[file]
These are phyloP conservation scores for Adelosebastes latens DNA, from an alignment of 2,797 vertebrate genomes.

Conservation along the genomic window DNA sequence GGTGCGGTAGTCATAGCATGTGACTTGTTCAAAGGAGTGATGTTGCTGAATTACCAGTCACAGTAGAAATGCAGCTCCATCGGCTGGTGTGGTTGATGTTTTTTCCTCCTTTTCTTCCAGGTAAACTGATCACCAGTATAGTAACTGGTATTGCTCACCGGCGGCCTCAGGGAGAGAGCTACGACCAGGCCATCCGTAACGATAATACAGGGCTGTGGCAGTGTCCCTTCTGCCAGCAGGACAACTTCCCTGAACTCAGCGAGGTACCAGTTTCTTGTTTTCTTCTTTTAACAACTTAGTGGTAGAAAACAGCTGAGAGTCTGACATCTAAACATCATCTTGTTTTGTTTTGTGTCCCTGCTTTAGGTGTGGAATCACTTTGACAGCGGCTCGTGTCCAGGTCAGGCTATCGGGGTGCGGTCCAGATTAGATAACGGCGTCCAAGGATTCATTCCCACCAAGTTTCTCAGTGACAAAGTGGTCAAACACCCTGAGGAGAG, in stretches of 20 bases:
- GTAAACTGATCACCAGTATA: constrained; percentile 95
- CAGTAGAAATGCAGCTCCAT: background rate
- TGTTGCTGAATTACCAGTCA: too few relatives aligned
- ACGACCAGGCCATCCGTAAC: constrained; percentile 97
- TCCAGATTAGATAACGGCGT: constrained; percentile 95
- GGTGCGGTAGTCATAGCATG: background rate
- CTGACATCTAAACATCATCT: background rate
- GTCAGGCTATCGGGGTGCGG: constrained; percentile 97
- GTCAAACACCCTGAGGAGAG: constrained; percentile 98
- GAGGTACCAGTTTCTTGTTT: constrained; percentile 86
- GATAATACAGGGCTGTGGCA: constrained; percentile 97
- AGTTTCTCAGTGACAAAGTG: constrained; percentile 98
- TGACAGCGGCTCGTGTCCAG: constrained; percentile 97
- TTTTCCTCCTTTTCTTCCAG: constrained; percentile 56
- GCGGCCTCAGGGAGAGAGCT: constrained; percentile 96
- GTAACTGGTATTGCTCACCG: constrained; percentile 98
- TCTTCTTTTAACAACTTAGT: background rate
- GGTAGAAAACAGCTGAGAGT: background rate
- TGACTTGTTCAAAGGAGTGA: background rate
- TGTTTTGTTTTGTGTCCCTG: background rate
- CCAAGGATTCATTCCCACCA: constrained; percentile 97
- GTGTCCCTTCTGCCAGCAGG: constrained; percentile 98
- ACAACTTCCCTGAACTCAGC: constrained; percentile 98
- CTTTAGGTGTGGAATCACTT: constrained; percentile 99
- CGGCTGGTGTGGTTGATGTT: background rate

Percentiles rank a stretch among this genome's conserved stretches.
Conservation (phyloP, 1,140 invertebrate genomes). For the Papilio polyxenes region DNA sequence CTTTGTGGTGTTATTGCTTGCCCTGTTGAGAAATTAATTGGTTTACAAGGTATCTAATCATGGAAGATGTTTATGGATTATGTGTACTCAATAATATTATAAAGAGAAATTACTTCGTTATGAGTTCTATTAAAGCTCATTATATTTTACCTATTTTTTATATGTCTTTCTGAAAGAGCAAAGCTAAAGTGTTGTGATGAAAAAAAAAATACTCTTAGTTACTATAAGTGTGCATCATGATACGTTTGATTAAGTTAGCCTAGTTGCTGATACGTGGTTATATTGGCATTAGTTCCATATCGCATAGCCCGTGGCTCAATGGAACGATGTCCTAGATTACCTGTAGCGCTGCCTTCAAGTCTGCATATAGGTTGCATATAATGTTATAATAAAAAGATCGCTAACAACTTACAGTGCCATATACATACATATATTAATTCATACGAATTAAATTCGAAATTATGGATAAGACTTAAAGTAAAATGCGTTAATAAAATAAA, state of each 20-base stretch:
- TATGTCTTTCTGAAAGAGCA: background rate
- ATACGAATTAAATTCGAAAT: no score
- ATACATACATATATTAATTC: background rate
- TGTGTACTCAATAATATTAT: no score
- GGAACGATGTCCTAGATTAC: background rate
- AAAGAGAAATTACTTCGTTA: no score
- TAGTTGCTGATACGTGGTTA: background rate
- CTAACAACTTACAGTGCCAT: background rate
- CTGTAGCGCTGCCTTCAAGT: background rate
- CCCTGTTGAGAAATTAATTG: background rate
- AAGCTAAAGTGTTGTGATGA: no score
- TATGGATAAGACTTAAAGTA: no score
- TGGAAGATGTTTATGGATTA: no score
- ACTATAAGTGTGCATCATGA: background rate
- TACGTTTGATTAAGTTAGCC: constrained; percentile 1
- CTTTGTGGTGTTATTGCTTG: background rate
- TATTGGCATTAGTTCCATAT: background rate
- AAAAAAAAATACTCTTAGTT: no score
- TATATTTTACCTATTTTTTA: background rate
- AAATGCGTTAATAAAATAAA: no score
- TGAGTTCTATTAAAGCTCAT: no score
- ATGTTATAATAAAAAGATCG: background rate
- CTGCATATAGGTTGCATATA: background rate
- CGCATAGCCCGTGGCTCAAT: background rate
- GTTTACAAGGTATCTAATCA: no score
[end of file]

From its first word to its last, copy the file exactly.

These are phyloP conservation scores for Adelosebastes latens DNA, from an alignment of 2,797 vertebrate genomes.

Conservation along the genomic window DNA sequence GGTGCGGTAGTCATAGCATGTGACTTGTTCAAAGGAGTGATGTTGCTGAATTACCAGTCACAGTAGAAATGCAGCTCCATCGGCTGGTGTGGTTGATGTTTTTTCCTCCTTTTCTTCCAGGTAAACTGATCACCAGTATAGTAACTGGTATTGCTCACCGGCGGCCTCAGGGAGAGAGCTACGACCAGGCCATCCGTAACGATAATACAGGGCTGTGGCAGTGTCCCTTCTGCCAGCAGGACAACTTCCCTGAACTCAGCGAGGTACCAGTTTCTTGTTTTCTTCTTTTAACAACTTAGTGGTAGAAAACAGCTGAGAGTCTGACATCTAAACATCATCTTGTTTTGTTTTGTGTCCCTGCTTTAGGTGTGGAATCACTTTGACAGCGGCTCGTGTCCAGGTCAGGCTATCGGGGTGCGGTCCAGATTAGATAACGGCGTCCAAGGATTCATTCCCACCAAGTTTCTCAGTGACAAAGTGGTCAAACACCCTGAGGAGAG, in stretches of 20 bases:
- GTAAACTGATCACCAGTATA: constrained; percentile 95
- CAGTAGAAATGCAGCTCCAT: background rate
- TGTTGCTGAATTACCAGTCA: too few relatives aligned
- ACGACCAGGCCATCCGTAAC: constrained; percentile 97
- TCCAGATTAGATAACGGCGT: constrained; percentile 95
- GGTGCGGTAGTCATAGCATG: background rate
- CTGACATCTAAACATCATCT: background rate
- GTCAGGCTATCGGGGTGCGG: constrained; percentile 97
- GTCAAACACCCTGAGGAGAG: constrained; percentile 98
- GAGGTACCAGTTTCTTGTTT: constrained; percentile 86
- GATAATACAGGGCTGTGGCA: constrained; percentile 97
- AGTTTCTCAGTGACAAAGTG: constrained; percentile 98
- TGACAGCGGCTCGTGTCCAG: constrained; percentile 97
- TTTTCCTCCTTTTCTTCCAG: constrained; percentile 56
- GCGGCCTCAGGGAGAGAGCT: constrained; percentile 96
- GTAACTGGTATTGCTCACCG: constrained; percentile 98
- TCTTCTTTTAACAACTTAGT: background rate
- GGTAGAAAACAGCTGAGAGT: background rate
- TGACTTGTTCAAAGGAGTGA: background rate
- TGTTTTGTTTTGTGTCCCTG: background rate
- CCAAGGATTCATTCCCACCA: constrained; percentile 97
- GTGTCCCTTCTGCCAGCAGG: constrained; percentile 98
- ACAACTTCCCTGAACTCAGC: constrained; percentile 98
- CTTTAGGTGTGGAATCACTT: constrained; percentile 99
- CGGCTGGTGTGGTTGATGTT: background rate

Percentiles rank a stretch among this genome's conserved stretches.
Conservation (phyloP, 1,140 invertebrate genomes). For the Papilio polyxenes region DNA sequence CTTTGTGGTGTTATTGCTTGCCCTGTTGAGAAATTAATTGGTTTACAAGGTATCTAATCATGGAAGATGTTTATGGATTATGTGTACTCAATAATATTATAAAGAGAAATTACTTCGTTATGAGTTCTATTAAAGCTCATTATATTTTACCTATTTTTTATATGTCTTTCTGAAAGAGCAAAGCTAAAGTGTTGTGATGAAAAAAAAAATACTCTTAGTTACTATAAGTGTGCATCATGATACGTTTGATTAAGTTAGCCTAGTTGCTGATACGTGGTTATATTGGCATTAGTTCCATATCGCATAGCCCGTGGCTCAATGGAACGATGTCCTAGATTACCTGTAGCGCTGCCTTCAAGTCTGCATATAGGTTGCATATAATGTTATAATAAAAAGATCGCTAACAACTTACAGTGCCATATACATACATATATTAATTCATACGAATTAAATTCGAAATTATGGATAAGACTTAAAGTAAAATGCGTTAATAAAATAAA, state of each 20-base stretch:
- TATGTCTTTCTGAAAGAGCA: background rate
- ATACGAATTAAATTCGAAAT: no score
- ATACATACATATATTAATTC: background rate
- TGTGTACTCAATAATATTAT: no score
- GGAACGATGTCCTAGATTAC: background rate
- AAAGAGAAATTACTTCGTTA: no score
- TAGTTGCTGATACGTGGTTA: background rate
- CTAACAACTTACAGTGCCAT: background rate
- CTGTAGCGCTGCCTTCAAGT: background rate
- CCCTGTTGAGAAATTAATTG: background rate
- AAGCTAAAGTGTTGTGATGA: no score
- TATGGATAAGACTTAAAGTA: no score
- TGGAAGATGTTTATGGATTA: no score
- ACTATAAGTGTGCATCATGA: background rate
- TACGTTTGATTAAGTTAGCC: constrained; percentile 1
- CTTTGTGGTGTTATTGCTTG: background rate
- TATTGGCATTAGTTCCATAT: background rate
- AAAAAAAAATACTCTTAGTT: no score
- TATATTTTACCTATTTTTTA: background rate
- AAATGCGTTAATAAAATAAA: no score
- TGAGTTCTATTAAAGCTCAT: no score
- ATGTTATAATAAAAAGATCG: background rate
- CTGCATATAGGTTGCATATA: background rate
- CGCATAGCCCGTGGCTCAAT: background rate
- GTTTACAAGGTATCTAATCA: no score